How did the passaic river, a superfund site near newark, new jersey, become an agent orange dioxin tcdd hotspot?

Kenneth R. Olson, Mike Tharp

Research output: Contribution to journalArticlepeer-review

Abstract

The Passaic River parallels the Hudson River and was an industrial river, which included plants that manufactured Agent Orange that was used in the Vietnam War in the 1960s. Stretches of river along Newark are postindustrial, abandoned landscapes, and the sediment at the mouth of the Passaic River near Newark Bay remains contaminated with dioxin TCDD, PCBs, and Hg. The USEPA designated a 27 km (16 mi) stretch of the Passaic River as a Superfund site. In 2013 several corporations agreed to pay New Jersey US130 million for ecological damages related to the Passaic River pollution (Baxter 2011). To date, US1.38 billion have been spent on cleanup. The USEPA estimated the remaining cost of cleanup of the lower Passaic River and Newark Bay at US6 billion in addition to US6 billion for past natural resource damages. After 50 years, US companies, such as Diamond Alkali (now Diamond Shamrock), stopped manufacturing Agent Orange with the by-product dioxin TCDD. However, the contaminant with a very long half-life when attached to sediment under anaerobic conditions remains an environmental problem in the tidal Passaic River and Newark Bay. To this day fish and crabs from the Passaic River are too contaminated with dioxin TCDD for human consumption and remain a threat to the food supply and human health (New Jersey Department of Environmental Protection 2009).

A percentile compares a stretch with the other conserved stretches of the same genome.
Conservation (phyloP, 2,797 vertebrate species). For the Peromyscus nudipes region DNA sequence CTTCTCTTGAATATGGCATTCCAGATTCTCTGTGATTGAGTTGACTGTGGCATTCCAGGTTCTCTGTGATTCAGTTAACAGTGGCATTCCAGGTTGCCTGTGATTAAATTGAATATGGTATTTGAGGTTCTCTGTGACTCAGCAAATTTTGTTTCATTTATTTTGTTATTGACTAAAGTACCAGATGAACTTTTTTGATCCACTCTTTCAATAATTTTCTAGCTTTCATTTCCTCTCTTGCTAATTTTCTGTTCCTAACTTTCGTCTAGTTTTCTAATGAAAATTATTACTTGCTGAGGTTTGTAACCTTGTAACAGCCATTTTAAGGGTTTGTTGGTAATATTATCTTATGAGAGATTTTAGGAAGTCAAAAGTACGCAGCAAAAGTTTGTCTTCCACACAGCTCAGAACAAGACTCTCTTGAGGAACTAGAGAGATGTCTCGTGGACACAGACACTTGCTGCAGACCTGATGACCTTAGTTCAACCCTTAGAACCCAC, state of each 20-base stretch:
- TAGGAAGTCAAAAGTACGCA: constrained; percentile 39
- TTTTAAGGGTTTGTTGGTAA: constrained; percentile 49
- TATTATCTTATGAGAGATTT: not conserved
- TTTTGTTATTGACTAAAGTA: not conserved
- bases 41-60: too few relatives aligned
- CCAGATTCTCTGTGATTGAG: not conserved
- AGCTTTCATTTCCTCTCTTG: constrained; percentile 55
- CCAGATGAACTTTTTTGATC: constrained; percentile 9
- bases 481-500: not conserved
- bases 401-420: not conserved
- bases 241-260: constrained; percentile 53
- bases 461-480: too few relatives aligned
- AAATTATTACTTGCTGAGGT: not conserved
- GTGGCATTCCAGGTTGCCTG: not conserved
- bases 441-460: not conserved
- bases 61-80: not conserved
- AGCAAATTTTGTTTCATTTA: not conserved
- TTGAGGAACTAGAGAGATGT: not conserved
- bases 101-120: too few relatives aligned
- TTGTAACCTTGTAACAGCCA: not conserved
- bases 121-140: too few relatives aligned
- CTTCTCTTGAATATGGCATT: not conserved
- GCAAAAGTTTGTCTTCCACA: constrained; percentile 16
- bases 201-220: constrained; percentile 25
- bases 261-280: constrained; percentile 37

Original languageEnglish (US)
Pages (from-to)33A-37A
JournalJournal of Soil and Water Conservation
Volume75
Issue number2
DOIs
StatePublished - Apr 2020

ASJC Scopus subject areas

  • Agronomy and Crop Science
  • Water Science and Technology
  • Soil Science
  • Nature and Landscape Conservation

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